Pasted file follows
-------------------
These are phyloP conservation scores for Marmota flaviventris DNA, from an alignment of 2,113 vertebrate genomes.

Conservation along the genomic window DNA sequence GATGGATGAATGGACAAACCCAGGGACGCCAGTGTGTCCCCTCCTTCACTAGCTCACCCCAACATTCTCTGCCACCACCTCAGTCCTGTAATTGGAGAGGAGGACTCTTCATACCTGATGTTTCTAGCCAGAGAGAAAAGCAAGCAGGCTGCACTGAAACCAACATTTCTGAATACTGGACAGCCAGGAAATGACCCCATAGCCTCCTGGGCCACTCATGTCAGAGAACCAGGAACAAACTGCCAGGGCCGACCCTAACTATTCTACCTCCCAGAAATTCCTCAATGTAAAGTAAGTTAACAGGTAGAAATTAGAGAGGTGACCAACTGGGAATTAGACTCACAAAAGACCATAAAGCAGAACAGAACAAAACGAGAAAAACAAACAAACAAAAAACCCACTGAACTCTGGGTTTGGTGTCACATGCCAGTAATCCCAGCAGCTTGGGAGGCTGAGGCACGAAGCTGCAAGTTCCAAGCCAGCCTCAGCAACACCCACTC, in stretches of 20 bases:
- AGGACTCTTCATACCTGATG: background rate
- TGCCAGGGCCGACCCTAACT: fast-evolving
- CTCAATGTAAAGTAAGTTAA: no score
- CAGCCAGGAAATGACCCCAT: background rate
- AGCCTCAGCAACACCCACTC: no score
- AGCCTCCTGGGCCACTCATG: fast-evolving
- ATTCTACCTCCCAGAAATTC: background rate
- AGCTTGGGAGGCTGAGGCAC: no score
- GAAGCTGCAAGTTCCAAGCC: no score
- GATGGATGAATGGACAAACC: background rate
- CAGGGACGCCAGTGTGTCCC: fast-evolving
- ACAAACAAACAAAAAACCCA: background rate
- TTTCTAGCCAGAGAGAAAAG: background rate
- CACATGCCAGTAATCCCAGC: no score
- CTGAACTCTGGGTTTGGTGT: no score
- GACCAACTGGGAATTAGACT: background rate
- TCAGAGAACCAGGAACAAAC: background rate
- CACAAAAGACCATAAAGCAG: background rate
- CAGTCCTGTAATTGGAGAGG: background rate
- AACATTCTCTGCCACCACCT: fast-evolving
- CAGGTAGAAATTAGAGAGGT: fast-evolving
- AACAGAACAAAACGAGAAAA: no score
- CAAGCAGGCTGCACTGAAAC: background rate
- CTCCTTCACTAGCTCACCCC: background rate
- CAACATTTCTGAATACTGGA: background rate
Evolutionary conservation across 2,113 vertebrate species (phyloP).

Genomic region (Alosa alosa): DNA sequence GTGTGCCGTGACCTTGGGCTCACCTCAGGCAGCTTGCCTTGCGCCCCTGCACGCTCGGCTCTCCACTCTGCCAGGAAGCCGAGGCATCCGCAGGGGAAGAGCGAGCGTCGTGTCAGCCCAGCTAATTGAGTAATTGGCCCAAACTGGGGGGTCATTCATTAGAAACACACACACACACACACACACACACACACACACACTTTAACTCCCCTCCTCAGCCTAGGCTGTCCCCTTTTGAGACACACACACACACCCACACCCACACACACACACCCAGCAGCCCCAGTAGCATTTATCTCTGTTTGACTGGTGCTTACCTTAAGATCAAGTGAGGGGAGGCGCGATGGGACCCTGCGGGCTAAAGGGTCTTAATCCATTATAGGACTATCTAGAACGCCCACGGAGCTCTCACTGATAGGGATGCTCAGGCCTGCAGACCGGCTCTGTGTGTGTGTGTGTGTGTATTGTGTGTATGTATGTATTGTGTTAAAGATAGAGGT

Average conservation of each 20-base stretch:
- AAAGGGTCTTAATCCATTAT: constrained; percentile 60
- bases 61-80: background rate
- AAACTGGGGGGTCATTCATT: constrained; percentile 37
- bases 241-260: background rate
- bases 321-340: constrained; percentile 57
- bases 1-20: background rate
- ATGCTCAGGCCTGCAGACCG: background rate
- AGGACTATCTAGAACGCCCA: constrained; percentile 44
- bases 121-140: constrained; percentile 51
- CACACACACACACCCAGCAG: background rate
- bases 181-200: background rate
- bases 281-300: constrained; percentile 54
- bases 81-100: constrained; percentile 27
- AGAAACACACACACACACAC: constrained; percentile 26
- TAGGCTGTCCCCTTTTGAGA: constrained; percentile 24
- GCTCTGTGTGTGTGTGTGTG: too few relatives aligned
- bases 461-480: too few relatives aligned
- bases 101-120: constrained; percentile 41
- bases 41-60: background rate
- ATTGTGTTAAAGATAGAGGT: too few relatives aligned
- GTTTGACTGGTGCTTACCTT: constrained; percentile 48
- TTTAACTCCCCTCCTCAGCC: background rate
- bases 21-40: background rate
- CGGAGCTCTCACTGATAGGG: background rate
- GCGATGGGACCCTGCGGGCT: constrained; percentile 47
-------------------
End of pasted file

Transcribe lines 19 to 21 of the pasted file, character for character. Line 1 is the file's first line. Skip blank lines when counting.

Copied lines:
- TCAGAGAACCAGGAACAAAC: background rate
- CACAAAAGACCATAAAGCAG: background rate
- CAGTCCTGTAATTGGAGAGG: background rate